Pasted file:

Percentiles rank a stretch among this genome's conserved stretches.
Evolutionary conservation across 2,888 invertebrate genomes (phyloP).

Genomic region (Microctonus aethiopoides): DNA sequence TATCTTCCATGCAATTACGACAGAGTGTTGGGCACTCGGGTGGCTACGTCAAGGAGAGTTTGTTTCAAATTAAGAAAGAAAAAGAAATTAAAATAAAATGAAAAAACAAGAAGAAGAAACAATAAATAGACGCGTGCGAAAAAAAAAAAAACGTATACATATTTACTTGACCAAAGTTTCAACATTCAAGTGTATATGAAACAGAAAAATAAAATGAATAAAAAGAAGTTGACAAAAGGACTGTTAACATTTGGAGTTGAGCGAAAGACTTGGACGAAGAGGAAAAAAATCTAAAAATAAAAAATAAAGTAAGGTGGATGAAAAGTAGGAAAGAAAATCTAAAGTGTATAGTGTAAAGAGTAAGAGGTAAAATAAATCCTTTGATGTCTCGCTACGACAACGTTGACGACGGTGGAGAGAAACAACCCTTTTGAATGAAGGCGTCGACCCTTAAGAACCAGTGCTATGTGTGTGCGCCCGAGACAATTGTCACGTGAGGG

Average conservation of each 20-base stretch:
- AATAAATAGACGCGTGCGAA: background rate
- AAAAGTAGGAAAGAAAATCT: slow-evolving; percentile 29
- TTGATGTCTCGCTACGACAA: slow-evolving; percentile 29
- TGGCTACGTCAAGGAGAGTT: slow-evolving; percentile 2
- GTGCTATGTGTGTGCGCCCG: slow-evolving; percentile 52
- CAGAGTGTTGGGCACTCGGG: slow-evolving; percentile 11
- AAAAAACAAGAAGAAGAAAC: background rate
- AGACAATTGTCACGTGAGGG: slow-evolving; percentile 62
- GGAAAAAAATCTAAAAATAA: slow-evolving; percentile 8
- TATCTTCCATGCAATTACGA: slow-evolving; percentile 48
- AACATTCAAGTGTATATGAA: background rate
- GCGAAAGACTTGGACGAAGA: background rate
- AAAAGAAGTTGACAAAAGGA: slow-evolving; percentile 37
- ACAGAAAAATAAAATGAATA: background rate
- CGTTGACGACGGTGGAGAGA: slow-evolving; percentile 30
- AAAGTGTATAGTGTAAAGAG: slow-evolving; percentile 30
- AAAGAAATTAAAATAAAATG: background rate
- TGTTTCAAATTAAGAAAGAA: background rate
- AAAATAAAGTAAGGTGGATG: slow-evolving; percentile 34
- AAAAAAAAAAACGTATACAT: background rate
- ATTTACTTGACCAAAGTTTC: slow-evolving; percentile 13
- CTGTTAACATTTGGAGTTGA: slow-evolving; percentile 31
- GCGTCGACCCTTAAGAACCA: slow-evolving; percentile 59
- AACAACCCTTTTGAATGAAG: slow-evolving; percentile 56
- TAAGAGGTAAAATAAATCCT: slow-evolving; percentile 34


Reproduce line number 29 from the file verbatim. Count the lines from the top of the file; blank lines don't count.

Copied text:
- TAAGAGGTAAAATAAATCCT: slow-evolving; percentile 34